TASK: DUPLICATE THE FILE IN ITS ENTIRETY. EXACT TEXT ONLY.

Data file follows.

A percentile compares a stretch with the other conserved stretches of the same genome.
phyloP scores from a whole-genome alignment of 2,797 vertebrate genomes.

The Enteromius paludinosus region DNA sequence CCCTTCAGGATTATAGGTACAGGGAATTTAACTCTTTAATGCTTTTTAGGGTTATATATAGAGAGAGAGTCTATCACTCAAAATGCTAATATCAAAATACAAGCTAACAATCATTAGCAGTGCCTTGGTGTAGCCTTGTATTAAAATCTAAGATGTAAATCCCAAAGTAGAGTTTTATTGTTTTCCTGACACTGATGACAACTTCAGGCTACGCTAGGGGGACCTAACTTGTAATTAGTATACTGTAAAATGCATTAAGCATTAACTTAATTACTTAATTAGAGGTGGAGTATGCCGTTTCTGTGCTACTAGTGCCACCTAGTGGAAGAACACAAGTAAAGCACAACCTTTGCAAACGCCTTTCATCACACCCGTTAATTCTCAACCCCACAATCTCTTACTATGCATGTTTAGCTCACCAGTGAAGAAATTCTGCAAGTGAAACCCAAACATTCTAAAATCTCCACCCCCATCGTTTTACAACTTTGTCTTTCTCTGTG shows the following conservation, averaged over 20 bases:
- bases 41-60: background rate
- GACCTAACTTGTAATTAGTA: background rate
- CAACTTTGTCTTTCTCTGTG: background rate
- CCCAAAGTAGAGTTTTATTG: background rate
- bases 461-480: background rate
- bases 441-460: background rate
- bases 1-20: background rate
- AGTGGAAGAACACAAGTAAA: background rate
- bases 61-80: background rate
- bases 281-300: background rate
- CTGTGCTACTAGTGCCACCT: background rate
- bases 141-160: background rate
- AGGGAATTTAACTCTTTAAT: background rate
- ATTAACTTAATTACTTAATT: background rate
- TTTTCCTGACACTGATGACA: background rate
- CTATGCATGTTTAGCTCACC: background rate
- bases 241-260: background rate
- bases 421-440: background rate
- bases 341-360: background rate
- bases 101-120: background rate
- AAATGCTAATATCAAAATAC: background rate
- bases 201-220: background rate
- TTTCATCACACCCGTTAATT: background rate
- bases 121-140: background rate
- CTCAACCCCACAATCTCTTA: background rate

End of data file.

A percentile compares a stretch with the other conserved stretches of the same genome.
phyloP scores from a whole-genome alignment of 2,797 vertebrate genomes.

The Enteromius paludinosus region DNA sequence CCCTTCAGGATTATAGGTACAGGGAATTTAACTCTTTAATGCTTTTTAGGGTTATATATAGAGAGAGAGTCTATCACTCAAAATGCTAATATCAAAATACAAGCTAACAATCATTAGCAGTGCCTTGGTGTAGCCTTGTATTAAAATCTAAGATGTAAATCCCAAAGTAGAGTTTTATTGTTTTCCTGACACTGATGACAACTTCAGGCTACGCTAGGGGGACCTAACTTGTAATTAGTATACTGTAAAATGCATTAAGCATTAACTTAATTACTTAATTAGAGGTGGAGTATGCCGTTTCTGTGCTACTAGTGCCACCTAGTGGAAGAACACAAGTAAAGCACAACCTTTGCAAACGCCTTTCATCACACCCGTTAATTCTCAACCCCACAATCTCTTACTATGCATGTTTAGCTCACCAGTGAAGAAATTCTGCAAGTGAAACCCAAACATTCTAAAATCTCCACCCCCATCGTTTTACAACTTTGTCTTTCTCTGTG shows the following conservation, averaged over 20 bases:
- bases 41-60: background rate
- GACCTAACTTGTAATTAGTA: background rate
- CAACTTTGTCTTTCTCTGTG: background rate
- CCCAAAGTAGAGTTTTATTG: background rate
- bases 461-480: background rate
- bases 441-460: background rate
- bases 1-20: background rate
- AGTGGAAGAACACAAGTAAA: background rate
- bases 61-80: background rate
- bases 281-300: background rate
- CTGTGCTACTAGTGCCACCT: background rate
- bases 141-160: background rate
- AGGGAATTTAACTCTTTAAT: background rate
- ATTAACTTAATTACTTAATT: background rate
- TTTTCCTGACACTGATGACA: background rate
- CTATGCATGTTTAGCTCACC: background rate
- bases 241-260: background rate
- bases 421-440: background rate
- bases 341-360: background rate
- bases 101-120: background rate
- AAATGCTAATATCAAAATAC: background rate
- bases 201-220: background rate
- TTTCATCACACCCGTTAATT: background rate
- bases 121-140: background rate
- CTCAACCCCACAATCTCTTA: background rate